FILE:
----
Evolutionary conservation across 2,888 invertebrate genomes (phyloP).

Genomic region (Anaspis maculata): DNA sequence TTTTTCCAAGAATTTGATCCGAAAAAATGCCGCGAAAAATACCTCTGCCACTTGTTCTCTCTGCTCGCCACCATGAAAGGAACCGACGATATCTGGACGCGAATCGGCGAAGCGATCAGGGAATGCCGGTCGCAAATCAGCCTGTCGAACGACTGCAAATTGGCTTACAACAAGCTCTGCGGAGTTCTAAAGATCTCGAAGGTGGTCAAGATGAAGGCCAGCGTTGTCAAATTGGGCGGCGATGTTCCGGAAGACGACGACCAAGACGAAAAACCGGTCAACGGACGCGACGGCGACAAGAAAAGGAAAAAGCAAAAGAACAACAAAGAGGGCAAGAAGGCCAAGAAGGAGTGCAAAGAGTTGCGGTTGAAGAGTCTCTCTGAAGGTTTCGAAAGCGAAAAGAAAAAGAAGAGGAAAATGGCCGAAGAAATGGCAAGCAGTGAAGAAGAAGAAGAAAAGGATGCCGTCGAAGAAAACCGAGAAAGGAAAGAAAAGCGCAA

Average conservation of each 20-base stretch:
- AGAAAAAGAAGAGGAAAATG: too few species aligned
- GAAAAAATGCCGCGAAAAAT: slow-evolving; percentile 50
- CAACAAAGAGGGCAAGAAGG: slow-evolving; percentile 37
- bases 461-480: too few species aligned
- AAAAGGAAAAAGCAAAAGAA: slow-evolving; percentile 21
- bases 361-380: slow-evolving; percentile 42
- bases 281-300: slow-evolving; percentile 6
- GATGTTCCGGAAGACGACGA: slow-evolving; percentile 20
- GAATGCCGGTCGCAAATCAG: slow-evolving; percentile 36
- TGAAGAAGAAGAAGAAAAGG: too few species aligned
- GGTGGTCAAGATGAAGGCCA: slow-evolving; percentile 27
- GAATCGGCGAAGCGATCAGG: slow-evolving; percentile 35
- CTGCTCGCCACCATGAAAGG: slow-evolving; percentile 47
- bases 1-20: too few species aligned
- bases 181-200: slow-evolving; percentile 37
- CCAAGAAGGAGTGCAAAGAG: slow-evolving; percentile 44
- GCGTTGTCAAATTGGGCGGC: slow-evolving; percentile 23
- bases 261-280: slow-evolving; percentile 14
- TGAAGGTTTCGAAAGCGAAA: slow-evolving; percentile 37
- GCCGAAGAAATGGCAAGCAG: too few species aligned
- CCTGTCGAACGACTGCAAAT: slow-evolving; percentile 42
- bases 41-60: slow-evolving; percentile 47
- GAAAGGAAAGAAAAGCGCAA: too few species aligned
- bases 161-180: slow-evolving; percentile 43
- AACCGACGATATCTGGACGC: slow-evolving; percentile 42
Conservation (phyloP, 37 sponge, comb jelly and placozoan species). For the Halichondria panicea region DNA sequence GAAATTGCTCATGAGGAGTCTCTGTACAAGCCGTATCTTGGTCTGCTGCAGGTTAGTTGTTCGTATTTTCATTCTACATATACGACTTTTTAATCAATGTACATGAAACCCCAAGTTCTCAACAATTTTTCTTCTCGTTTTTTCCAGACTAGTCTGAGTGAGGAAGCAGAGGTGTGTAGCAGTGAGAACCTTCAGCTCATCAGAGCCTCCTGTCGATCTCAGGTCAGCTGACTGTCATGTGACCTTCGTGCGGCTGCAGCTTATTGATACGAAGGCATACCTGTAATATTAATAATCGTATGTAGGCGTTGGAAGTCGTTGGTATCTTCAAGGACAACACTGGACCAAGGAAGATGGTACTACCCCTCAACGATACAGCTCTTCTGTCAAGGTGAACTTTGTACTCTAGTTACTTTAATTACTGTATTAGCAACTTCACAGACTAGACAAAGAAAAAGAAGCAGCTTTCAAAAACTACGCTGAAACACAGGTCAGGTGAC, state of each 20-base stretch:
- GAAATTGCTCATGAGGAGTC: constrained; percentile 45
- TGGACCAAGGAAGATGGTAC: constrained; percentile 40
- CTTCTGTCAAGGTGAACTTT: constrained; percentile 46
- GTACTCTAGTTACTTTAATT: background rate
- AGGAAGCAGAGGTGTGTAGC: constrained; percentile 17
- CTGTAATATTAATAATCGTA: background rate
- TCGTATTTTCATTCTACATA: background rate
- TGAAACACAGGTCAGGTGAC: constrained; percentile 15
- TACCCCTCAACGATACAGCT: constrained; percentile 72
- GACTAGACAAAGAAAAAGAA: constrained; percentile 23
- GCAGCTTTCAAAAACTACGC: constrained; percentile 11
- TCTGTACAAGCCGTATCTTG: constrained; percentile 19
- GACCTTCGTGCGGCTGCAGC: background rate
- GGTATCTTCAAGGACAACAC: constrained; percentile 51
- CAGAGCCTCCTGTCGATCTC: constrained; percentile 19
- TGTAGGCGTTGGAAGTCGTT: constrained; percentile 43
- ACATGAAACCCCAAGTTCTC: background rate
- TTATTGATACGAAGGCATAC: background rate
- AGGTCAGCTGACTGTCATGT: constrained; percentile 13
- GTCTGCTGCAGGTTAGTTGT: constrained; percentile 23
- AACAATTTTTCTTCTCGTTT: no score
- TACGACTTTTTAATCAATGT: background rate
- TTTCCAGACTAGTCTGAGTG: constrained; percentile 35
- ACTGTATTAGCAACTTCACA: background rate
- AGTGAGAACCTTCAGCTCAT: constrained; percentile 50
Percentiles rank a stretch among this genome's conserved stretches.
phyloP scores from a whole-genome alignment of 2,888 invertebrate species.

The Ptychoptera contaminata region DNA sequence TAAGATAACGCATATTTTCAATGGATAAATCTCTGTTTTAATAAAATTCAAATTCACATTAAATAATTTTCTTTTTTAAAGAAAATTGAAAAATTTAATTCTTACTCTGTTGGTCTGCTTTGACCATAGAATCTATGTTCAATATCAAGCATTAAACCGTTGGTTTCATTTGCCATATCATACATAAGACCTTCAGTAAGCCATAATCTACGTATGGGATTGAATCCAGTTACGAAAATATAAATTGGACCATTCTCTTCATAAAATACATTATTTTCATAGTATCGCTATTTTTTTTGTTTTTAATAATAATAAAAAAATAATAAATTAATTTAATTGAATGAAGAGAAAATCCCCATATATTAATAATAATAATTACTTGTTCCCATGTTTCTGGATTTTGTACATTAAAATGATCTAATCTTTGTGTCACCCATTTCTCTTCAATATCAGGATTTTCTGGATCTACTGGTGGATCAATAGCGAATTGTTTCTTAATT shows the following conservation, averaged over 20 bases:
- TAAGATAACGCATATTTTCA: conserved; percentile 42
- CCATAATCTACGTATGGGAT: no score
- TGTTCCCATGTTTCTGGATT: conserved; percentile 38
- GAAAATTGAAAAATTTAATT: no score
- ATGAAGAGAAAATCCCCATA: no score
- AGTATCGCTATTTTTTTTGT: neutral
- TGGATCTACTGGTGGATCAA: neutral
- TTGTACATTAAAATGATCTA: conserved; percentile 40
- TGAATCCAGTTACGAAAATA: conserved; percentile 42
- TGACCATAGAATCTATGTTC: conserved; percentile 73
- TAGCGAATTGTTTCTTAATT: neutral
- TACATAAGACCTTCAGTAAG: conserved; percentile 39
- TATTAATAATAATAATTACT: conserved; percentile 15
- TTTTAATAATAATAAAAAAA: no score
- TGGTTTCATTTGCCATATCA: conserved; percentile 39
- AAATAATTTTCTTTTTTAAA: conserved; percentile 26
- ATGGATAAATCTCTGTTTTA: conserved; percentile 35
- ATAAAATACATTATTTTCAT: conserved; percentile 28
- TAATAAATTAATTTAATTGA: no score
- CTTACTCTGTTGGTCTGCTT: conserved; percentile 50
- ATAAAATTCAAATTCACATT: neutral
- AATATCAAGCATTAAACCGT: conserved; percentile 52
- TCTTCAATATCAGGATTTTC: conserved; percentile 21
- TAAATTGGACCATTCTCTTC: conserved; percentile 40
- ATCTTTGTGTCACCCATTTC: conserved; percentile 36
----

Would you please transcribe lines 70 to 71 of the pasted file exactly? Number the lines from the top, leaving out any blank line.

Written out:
- TATTAATAATAATAATTACT: conserved; percentile 15
- TTTTAATAATAATAAAAAAA: no score